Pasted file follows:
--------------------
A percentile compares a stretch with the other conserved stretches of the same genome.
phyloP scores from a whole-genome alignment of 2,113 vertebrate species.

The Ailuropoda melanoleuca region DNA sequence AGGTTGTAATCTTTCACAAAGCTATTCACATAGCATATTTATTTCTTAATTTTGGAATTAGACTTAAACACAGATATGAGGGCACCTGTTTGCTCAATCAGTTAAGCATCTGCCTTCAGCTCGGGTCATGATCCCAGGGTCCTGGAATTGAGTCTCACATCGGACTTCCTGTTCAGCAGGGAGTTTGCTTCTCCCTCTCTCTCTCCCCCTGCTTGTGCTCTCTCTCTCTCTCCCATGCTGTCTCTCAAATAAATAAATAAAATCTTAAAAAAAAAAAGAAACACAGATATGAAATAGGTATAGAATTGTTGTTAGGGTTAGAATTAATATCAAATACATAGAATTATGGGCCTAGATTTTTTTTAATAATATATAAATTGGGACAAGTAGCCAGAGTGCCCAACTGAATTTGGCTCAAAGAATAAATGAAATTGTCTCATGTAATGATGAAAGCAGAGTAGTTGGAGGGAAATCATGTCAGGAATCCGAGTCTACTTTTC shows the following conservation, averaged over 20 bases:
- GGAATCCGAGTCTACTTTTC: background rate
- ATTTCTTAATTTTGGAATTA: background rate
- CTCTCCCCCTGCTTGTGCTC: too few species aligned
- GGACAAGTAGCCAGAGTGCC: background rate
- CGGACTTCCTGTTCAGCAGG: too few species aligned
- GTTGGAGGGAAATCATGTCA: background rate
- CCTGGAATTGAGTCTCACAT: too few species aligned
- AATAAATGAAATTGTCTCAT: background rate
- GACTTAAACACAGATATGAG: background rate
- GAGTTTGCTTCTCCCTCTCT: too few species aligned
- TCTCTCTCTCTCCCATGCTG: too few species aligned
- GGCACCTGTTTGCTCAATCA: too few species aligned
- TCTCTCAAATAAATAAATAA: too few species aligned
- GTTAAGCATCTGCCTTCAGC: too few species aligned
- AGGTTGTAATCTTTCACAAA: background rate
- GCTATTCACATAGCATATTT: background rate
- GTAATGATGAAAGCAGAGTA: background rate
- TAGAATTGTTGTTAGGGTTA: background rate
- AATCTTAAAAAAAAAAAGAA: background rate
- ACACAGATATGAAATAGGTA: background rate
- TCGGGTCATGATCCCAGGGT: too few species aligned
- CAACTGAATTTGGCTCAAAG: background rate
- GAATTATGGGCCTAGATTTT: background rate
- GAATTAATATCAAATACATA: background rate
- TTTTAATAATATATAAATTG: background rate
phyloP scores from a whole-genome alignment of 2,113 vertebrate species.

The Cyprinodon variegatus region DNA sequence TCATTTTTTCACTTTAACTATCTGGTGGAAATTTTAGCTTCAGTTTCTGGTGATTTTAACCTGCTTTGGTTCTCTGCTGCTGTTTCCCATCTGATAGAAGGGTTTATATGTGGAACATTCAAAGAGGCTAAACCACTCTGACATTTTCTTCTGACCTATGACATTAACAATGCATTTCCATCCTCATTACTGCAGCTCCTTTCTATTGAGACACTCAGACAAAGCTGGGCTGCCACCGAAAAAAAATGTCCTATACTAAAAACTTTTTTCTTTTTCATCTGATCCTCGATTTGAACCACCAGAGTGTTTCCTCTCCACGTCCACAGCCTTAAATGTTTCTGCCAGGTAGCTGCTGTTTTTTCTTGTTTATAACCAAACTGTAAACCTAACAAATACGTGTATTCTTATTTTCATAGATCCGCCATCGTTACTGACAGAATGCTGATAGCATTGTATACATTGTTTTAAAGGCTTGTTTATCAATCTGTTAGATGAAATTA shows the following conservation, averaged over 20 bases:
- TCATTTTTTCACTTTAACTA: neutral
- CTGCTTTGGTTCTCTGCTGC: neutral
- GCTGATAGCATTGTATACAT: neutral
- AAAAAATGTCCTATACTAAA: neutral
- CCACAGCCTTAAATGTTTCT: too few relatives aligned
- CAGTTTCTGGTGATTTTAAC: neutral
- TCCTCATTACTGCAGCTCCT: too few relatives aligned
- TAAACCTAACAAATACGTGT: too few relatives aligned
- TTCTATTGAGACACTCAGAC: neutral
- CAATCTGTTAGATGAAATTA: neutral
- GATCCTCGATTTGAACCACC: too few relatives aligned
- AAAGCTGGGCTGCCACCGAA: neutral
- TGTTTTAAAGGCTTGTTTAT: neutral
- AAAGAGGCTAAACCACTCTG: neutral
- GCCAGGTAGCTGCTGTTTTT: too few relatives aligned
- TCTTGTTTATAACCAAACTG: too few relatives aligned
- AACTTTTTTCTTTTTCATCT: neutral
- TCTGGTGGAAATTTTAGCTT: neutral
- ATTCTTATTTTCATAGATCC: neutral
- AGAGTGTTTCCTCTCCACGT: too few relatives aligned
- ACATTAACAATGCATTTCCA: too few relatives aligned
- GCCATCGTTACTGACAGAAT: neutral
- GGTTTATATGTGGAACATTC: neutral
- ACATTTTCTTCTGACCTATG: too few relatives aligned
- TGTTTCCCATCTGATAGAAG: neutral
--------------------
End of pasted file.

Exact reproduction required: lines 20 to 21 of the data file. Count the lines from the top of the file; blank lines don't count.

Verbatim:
- GTAATGATGAAAGCAGAGTA: background rate
- TAGAATTGTTGTTAGGGTTA: background rate